Those are lovely tags. Can't tell what size they are from the photo. Thank you for all your good influence over the years as I've been reading your writings for 3+ yrs. If you and your daughter are ever in the area, stop over and we'll have tea as I make you some salve.

LadyLydiaSpeaks said...

I think they each are about 5 inches. I do plan to put the pattern up so you can print it off. I am working on a lamp post and a long stemmed rose, both with lots of glitz and glitter, and also am doing a brown paper bag version. Our paper grocery bags are very stiff and can be used for many different things. Also, I put tiny clothespins on the back of these ornaments, because I have given up on those icky sticky metal hooks. I think ornaments ought to have their own clips attached. White glue works fine to attach the clothespins and it is so much easier to mount them on just about anything.

LadyLydiaSpeaks said...

That olive oil salve that you made me has really helped my skin. It cleared up a cracking and peeling problem I was having with my fingers, and now I use it on my face. It makes even the cheapest makeup look very expensive and has a very nice glow underneath it.

Anonymous said...

Dearest Lady Lydia and Fellow Commenters/Readers,

I must say, as has Nicole, I've also over this past week really made an efort, and it has lisfted my spirits wonderfully (fel a bit dim here as this is a jolly good piece of common sense I should have heeded a long time agao)......makes a difference, and I am heartened.

I would be most interested for the recipe for the olive oil salve mentioned in a one of yoru previous comments, Lady Lydia, if it would be possible to post it, this would be much appreciated.

Blessings,

mrs. E.,
Australia.

goldilocks said...

The window-display as impromptu storage area seems sad to me, too. I see a lot of it.

It's untidy looking, but nobody seems to care.

Guess people live mostly in the suburbs, and the clientele that once walked by those windows now mostly drives by and can't see it to appreciate it.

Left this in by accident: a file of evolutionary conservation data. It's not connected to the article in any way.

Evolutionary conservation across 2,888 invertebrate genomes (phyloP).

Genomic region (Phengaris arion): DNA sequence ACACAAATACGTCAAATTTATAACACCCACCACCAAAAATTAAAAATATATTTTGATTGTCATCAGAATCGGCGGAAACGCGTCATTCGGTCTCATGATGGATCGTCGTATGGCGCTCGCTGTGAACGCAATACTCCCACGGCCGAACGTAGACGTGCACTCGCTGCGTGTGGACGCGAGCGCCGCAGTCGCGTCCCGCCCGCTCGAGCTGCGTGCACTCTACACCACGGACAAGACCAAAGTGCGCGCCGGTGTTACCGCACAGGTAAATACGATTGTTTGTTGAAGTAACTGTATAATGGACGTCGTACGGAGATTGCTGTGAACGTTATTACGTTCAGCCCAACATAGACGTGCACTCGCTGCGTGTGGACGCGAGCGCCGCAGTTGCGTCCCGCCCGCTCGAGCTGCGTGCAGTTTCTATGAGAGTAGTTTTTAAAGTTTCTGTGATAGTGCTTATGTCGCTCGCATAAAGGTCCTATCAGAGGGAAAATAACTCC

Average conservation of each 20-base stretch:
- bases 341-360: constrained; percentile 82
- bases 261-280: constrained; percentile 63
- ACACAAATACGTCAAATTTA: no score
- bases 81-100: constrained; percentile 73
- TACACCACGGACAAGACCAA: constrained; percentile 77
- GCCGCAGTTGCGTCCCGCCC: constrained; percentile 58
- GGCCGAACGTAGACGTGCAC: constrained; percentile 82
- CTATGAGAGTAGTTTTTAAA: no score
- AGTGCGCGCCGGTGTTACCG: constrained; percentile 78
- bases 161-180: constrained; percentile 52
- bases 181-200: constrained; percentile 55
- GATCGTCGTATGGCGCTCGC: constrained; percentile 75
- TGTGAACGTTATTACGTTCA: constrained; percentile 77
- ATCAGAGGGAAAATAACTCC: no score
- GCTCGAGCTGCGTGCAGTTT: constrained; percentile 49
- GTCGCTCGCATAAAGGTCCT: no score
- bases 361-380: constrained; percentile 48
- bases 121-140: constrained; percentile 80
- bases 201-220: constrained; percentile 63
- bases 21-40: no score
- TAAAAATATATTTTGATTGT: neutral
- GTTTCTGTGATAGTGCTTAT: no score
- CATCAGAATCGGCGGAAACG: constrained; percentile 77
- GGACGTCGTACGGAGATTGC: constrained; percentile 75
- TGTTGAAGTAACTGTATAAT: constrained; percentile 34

Miss Lila in Atlanta said...

Lydia,
Awesome Blog dear. If only more people would take your words to heart. We're currently reading the "Little House" books in our homeschool, my grandkids kids aged 3 to 10. They love it. They are always saying things like, Laura did this or Mary did that or can we kill a pig like Pa did. (Mmmm don't think so, sorry.) I recently found an old timey bonnet at the thrift store like Laura and Mary used to wear. The girls wear it everyday now and they each want one. (trying to figure out how to make some) But that goes to say, sometimes I think all these "over Priced" "mind boggling", toys may be more for the parents than these sweet innocent children. Ah, well, don't get me started!
I read your blog each new post.
Would love some pictures of you and family.
Have a lovely evening,
Miss Lila in Atlanta

Miss Lila in Atlanta said...

Lydia,
Awesome Blog dear. If only more people would take your words to heart. We're currently reading the "Little House" books in our homeschool, my grandkids kids aged 3 to 10. They love it. They are always saying things like, Laura did this or Mary did that or can we kill a pig like Pa did. (Mmmm don't think so, sorry.) I recently found an old timey bonnet at the thrift store like Laura and Mary used to wear. The girls wear it everyday now and they each want one. (trying to figure out how to make some) But that goes to say, sometimes I think all these "over Priced" "mind boggling", toys may be more for the parents than these sweet innocent children. Ah, well, don't get me started!
I read your blog each new post.
Would love some pictures of you and family.
Have a lovely evening,
Miss Lila in Atlanta